UN needs more Syria observers

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A United Nations mission to oversee an end to violence in Syria may need to bring in its own aircraft and deploy more troops to ensure that a firm ceasefire takes hold throughout the country, U.N. Secretary General Ban Ki-moon said on Tuesday.

The six-day-old truce has held in some parts of Syria since President Bashar al-Assad pledged to enforce it last week. But in strong opposition areas such as Homs, Hama, Idlib and Deraa the army continues to attack and battle rebels, using heavy weapons in violation of the pledge by Damascus to pull back.

Ban said the ceasefire was being "generally observed" although there was still violence. But a planned mission of some 250 observers would be "not enough considering the current situation and the vastness of the country".

He said in Luxembourg that the U.N. was asking the European Union to provide helicopters and planes for the operation, which he would propose formally to the Security Council on Wednesday.

It was not clear whether Assad would agree to allow more U.N. troops and foreign aircraft into the country. The protocol for the mission - which must have Syrian consent - is being worked out in Damascus by a team of U.N. peacekeeping officers.

The U.S. envoy to the United Nations, Susan Rice, said the "wisdom and the viability of sending in the full monitoring presence" of 250 would be in question if violence did not stop.

An Arab League monitoring mission was aborted in January after just a month in country because of daily shooting and shelling. But during its short life it emboldened Syrians to resume anti-Assad street protests - an effect the government is not likely to relish having repeated.

The Syrian Observatory for Human Rights, relaying reports from anti-Assad activists, said at least two people were killed and dozens wounded by shelling on Tuesday as troops sought to take control of Basr al-Harir in the southern province of Deraa. Activists say the town has been a rebel stronghold.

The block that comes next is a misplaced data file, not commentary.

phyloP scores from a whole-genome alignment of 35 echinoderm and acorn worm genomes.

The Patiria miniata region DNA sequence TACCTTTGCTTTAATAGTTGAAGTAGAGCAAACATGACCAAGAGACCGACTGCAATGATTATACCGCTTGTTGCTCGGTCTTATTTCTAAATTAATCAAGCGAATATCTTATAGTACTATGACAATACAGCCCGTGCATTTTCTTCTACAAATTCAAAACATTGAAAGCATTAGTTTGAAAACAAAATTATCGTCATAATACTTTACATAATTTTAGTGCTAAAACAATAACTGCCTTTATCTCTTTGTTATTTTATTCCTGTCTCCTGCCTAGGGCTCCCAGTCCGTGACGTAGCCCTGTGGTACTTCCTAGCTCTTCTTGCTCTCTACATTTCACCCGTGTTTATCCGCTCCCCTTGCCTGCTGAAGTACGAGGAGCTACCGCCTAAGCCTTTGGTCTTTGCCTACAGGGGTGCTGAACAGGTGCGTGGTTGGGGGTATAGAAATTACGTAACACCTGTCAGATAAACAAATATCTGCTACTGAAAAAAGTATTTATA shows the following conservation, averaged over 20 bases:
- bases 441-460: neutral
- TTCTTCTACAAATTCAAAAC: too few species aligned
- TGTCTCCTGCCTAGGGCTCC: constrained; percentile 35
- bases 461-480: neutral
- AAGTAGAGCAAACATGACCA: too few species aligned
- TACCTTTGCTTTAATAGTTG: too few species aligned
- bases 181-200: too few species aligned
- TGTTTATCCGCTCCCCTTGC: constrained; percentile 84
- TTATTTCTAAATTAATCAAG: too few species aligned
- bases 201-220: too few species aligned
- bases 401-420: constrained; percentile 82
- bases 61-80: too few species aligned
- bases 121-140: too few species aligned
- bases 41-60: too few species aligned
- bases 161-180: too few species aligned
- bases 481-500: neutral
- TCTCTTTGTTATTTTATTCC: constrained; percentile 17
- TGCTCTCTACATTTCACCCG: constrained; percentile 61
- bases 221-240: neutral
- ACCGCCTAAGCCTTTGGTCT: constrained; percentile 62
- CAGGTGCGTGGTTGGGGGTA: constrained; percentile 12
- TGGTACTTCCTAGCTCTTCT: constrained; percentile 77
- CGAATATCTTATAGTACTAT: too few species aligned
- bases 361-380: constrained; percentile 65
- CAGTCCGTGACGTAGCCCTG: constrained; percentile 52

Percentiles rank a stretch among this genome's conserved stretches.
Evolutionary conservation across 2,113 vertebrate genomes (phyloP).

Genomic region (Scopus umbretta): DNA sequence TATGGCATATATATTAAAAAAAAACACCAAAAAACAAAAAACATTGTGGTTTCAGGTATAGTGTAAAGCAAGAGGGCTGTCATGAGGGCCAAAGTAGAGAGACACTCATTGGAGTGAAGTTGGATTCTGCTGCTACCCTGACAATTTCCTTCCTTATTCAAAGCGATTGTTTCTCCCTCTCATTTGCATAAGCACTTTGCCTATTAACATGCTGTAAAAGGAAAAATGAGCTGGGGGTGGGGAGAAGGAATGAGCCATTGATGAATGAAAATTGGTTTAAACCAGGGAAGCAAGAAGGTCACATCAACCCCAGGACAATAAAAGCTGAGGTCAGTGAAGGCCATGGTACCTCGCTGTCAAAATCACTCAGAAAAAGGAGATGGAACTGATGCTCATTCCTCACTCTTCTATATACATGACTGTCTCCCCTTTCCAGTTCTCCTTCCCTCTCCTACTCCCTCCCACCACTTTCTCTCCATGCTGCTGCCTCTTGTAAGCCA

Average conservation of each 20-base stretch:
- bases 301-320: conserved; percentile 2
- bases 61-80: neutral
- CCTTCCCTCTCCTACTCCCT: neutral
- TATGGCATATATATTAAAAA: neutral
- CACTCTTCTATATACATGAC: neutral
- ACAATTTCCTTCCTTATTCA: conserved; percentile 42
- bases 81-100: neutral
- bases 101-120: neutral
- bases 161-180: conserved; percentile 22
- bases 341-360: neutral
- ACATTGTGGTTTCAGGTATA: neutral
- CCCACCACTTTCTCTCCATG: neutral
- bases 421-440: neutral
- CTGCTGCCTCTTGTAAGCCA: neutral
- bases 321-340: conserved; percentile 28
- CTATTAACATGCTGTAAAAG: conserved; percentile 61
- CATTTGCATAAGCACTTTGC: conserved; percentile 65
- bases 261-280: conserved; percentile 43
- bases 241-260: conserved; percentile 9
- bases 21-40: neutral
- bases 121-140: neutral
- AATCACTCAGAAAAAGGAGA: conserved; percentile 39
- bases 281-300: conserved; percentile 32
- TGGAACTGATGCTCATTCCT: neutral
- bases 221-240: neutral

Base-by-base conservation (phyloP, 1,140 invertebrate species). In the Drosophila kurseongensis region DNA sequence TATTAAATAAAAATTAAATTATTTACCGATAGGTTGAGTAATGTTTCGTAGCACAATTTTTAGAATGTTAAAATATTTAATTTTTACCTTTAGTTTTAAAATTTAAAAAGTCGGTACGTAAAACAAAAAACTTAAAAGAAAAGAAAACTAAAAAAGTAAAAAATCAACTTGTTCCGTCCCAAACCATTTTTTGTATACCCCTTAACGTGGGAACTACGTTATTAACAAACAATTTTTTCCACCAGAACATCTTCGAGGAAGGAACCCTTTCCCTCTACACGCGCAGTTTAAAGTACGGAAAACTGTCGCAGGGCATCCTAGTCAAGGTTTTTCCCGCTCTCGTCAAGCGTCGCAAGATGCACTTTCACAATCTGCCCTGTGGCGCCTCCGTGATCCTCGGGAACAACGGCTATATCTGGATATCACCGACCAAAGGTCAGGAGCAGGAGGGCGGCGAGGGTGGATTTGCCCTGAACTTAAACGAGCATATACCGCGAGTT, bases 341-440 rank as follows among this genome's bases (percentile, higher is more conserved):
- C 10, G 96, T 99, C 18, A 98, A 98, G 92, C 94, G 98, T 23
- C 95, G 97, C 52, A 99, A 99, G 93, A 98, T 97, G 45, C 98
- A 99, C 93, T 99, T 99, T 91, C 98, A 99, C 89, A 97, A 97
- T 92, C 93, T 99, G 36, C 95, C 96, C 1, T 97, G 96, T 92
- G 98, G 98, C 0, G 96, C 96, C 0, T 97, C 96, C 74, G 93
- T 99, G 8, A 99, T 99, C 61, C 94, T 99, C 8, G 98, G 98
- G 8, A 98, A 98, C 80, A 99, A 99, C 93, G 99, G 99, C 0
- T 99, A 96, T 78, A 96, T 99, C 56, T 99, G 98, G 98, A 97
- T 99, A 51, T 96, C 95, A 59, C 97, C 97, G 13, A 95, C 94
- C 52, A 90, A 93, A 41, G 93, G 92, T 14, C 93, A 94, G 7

In the northern Idlib province, the army fired mortars and machine guns in two villages, killing three people. Army mortars pounded targets in the Khalidiya and Bayada districts of Homs, where the artillery assault resumed on Saturday two days after the truce came into force. Streets of Homs held by rebels earlier this year now resemble scenes from World War Two.

Assad, who agreed a peace plan with U.N.-Arab League envoy Kofi Annan more than three weeks ago, has not yet fulfilled its primary demand - that tanks, troops and big guns be withdrawn from populated areas and all forms of violence cease.

The Observatory said 23 people were killed on Monday, the first day of work for the U.N. advance team of six.

Qatar and Saudi Arabia say it is time to arm the Free Syrian Army with weapons to combat Syria's powerful, Russian-armed forces. But other Arab League states say this would tip the crisis into all-out civil war threatening the wider region.

The West has shown no desire to intervene militarily or push for the sort of robust peacekeeping mission that would likely require at least 50,000 troops and a U.N. mandate to use force.


The small U.N. team, led by Moroccan colonel Ahmed Himmiche and including General Abhijit Guha, the Deputy Military Adviser in the U.N. Department of Peacekeeping Operations, is operating from an existing U.N. office in Damascus.

The Assad government says that - as with the Arab League operation - all of the unarmed U.N. mission's "steps on the ground" must be coordinated with the state for its own safety.

"The number of the supervision mission is 250," Ban said.

"That is what I am going to propose to the Security Council ... there is always the question whether 250 is enough. I think it is not enough considering the current situation and the vastness of the country."

"That is why we need very efficient mobility of our mission. That is what I have discussed with EU (leaders) yesterday ... whether the EU could provide all these assets for mobility including helicopters and planes ...," Ban said.

Diplomats say Annan's main aim is to get a U.N. mission on the ground backed by Syria's supporters Russia and China, even if it is not big enough at first to do the job. Critics say Assad will simply play with U.N. politics to gain time.